Every time I cut mangoes, I think of Samira's father. Ramesh was a round little Indian man, stereotypical in a lot of ways, jolly but also very soft-spoken, and he spoke quickly and decisively, always sure of his opinions. A few years ago he had a stroke the week of his son's wedding that put him in an irreversible coma. (Next week is the anniversary of his death, which gratefully came before the family had to make any decisions about withdrawing life support and feeding)
It was Ramesh who fed me my first mango. It was a little underripe, and so was tart and green and had that strange tingly flavour that green mangoes have. When I demurred at being served the second half of my mango, he castigated me mockingly, "You don't like mangoes? Shame on you! What kind of Indian woman would you be?" This, of course, made us snort with laughter, since we had to constantly remind Ramesh that the reason his wife and I are so pale is because we're both white.
A few months later, Samira and I were visiting her grandmother in North Jersey. Mangoes were in full season now, and we brought some with us. Ramesh had introduced Carolyn to mangoes, too, when he first married her daughter. We brought a plate of the fruit into the living room to snack on with our iced tea, and after a while we noticed Carolyn hadn't had any. We asked her if it was still too green for her, and she got a piously outraged look on her face. "It's not how Ramesh cuts them!" Of course, when we got home we were instructed on Ramesh's Official Particular Way to Cut a Mango So that Carolyn Will Eat It.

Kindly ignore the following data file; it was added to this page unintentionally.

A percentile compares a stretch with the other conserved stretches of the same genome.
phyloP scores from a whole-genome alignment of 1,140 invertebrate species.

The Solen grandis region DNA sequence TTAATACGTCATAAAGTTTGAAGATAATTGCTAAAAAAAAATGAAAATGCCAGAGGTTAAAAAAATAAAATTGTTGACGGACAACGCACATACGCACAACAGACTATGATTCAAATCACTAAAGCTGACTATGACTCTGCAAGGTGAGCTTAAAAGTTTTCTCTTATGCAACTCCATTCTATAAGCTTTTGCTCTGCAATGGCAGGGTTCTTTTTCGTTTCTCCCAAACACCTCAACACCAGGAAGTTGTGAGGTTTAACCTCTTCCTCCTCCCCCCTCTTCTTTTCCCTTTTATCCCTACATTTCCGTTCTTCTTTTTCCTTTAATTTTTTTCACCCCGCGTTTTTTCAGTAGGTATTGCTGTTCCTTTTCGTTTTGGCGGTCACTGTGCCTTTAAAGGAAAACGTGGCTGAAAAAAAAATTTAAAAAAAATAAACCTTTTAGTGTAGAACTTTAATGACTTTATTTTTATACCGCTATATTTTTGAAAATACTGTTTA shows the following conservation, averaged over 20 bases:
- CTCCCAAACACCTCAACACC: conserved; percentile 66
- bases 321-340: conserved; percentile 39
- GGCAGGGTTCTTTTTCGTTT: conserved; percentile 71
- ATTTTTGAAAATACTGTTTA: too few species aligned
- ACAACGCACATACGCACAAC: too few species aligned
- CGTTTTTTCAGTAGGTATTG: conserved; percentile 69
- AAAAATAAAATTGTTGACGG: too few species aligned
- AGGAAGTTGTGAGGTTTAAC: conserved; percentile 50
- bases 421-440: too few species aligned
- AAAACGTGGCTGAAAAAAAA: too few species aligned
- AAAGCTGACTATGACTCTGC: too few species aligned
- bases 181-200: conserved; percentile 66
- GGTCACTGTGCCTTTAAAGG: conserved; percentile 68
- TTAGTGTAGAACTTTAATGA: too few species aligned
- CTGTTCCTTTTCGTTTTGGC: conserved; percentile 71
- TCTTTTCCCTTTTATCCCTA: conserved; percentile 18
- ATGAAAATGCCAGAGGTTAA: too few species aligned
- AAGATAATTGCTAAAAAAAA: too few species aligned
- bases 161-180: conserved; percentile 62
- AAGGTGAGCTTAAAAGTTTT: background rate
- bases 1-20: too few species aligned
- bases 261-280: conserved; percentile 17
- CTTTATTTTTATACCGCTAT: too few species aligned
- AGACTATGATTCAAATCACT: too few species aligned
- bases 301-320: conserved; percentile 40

I brought mangoes to the funeral home instead of flowers. I knew Samira and her mom would know why, even though I felt stupid piling the three fruits onto a table filled with huge arrangements of lilies. Sure enough, when Carolyn was wheeled into the viewing area, she clucked her tongue at my handiwork. "That's not the way Ramesh would have done it," she said softly, moving the mangoes into the casket with him for cremation.
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